Director: Alexandre Nahon.
Starring. Matthew Dennis Lewis, Russell Dennis Lewis, Roxanne Mesquida, Roger Guenveur Smith, Richard Edson, Julie Delpy, Sal Landi. USA/France. 1h 28m.
This is one of those films you stumble on and while you might not be able to really appreciate it in its entirety you can’t fault it’s delivery. Often the film is described in such a way that sells it so short, but without any facilities it is indeed about a man who is down on his luck and obsessed with a stripper, by chance, he meets a homeless man who’s his double who he invites him into this life. Don’t let this fool you there’s so much more bubbling away under the surface of this dreamlike fantasy film with a huge sinister overtone that plays on perception of reality.
Charlie (Lewis), is in a dead end job, flipping tables at a diner owned by a totally incomprehensible Julie Deply, often he has to skip out of his hotel window to avoid the landlady asking for overdue rents, the only reason he has no money, is that he spends every penny to see his favourite European stipper at the local club. And each day he marvels at the local kingpin, Mr Jones (Guenveur Smith) a cool latino who uses the relaxed diner as a halfway office, sat at his favourite booth with his mostly silent Frenchmen henchmen (Edson)who clearly is a character you don’t want to fuck with but they have an understanding and respect between all three of them, mostly based on fear more than admiration. Continue reading Burning Shadow (2018)
Director: Alexandre Aja .
Starring. Kaya Scodelario, Barry Pepper, a few CGI Gators. USA. 1h 27m.
I ain’t gonna lie, Crocs and Gators have always frightened the crap out of me, Sharks are pretty scary and if I were lost at sea then they would be my biggest priority but Gators have the added bonus of being shark like and able to cover some distance on land, which means it’s harder to run from one.. long story short, all those fears eventually came flooding back in this strangely heartwarming and slightly predictable creature feature.
Alexandre Aja really astounded his audience with such classics as the blood lusty hellride Haute Tension (2003) which became a cult classic new wave of Extreme French Cinema which you can find a list of here, and in my opinion a very good remake of The Hills Have Eyes (), but something must have really affected him during Piranha 3D (2010) because he eventually came back swinging with Crawl, a water soaked adventure with a lot of predictability but some cracking scares and a super sentimental bonding story between a father and daughter which set this aside from the stereotypical creature feature where lots of mindless young people are systematically picked off by predators. Continue reading Crawl (2019)
Director: Stuart Gordon.
Starring. Jeffrey Combs, Barbara Crampton, Jessica Dollarhide, Jonathan Fuller. USA. 1h 35m.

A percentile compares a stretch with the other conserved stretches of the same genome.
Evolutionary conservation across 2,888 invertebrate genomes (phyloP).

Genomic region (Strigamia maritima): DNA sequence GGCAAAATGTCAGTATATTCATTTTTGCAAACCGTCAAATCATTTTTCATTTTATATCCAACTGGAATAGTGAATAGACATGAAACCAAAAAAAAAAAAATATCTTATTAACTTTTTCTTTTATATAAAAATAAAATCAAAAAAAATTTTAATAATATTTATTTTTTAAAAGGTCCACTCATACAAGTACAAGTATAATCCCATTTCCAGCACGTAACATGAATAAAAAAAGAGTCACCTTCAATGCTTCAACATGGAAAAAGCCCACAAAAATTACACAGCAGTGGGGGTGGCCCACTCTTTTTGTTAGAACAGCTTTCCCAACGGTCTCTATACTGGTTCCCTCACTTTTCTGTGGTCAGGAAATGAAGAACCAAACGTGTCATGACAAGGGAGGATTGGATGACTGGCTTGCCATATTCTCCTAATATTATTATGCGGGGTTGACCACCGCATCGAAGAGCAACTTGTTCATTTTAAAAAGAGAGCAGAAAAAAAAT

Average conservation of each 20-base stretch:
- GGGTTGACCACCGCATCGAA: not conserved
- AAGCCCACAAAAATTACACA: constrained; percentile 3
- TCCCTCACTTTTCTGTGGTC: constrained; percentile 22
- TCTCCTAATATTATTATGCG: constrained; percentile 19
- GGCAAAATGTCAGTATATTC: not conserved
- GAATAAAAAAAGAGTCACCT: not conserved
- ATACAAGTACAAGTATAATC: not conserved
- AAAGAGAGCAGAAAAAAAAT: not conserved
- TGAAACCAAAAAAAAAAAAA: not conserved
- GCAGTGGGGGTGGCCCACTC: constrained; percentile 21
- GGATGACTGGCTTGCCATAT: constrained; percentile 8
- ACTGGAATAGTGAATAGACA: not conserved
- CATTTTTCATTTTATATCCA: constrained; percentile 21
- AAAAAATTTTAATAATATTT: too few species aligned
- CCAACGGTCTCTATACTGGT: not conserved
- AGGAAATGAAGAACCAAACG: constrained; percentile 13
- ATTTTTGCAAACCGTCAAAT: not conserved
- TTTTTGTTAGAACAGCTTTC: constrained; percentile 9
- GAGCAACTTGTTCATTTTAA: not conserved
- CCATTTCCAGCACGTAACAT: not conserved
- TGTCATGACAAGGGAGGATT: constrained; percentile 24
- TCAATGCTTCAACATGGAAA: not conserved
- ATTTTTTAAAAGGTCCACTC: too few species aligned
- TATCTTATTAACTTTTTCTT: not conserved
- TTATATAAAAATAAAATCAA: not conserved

Based on The Outsider by H. P. Lovecraft.
The mashed up face on the movie poster for this lose Lovecraftian movie was somewhat intriguing to me as a youngster but I imagined the film was nothing more than a Quasimodo horror, later on I discovered the DVD in CEX I actually read the back and found that Jeffrey Combs was involved therefore this must be an HP Lovecraft story and I gave it a shot. Continue reading Castle Freak (1995)
Director: Matt Allen
Starring: Brian Thompson, Ben Browder, Shoshana Bush, Cheryl Texiera, Adrienna Barbeau. USA. 1h 32m
Matt Allen follows up his Aces and Eights short movie with a debut feature HOAX! which turns out to be a quirky faux mockumentary thriller about an investigation into the existence of Bigfoot, after a spate of teen disappearances in the Colorado mountains.
It’s easy to call it just another Bigfoot movie: but there has been a recent run of lowish-budget features that have broadened the creature featutes horizons by taking things to a new place, especially the fan favourite Bigfoot: The Lost Coast Tapes (2012). Somehow, without many clues or prompts or evidence, it does keep the question open in order to keep the viewers guessing until the very end, but does bigfoot exist or is there an alternative reason why teens are being slaughtered in the hills? And either way why would you want to go out with limited resources to find out? Continue reading Hoax (2019)
Director: Juraj Herz
Starring: Rudolf Hrusinsky, Vlasta Chramostova, Jane Stehnova. Czechoslovakia. 1h 47m
Based on : The Cremator by Ladislav Fuks
A darkly comedic gothic misadventure into the psyche of a brilliant deranged lunatic. After being lost for several years, Cremator has been resurrected by the Brothers Quay, who painstakingly sourced the film and worked on its resurrection, this extraordinary intense meditation of the political horrors of 1930’s Europe are fantastically chilling in this early Czech New Wave film. Continue reading Spalovac Mrtvol / Cremator (1969)
Director: Pascal Laugier.
Starring: Taylor Hickson, Anastasia Philips, Kevin Power, Rob Archer, Mylene Farmer, Crystal Reed, Emilia Jones, USA. 1h 31m.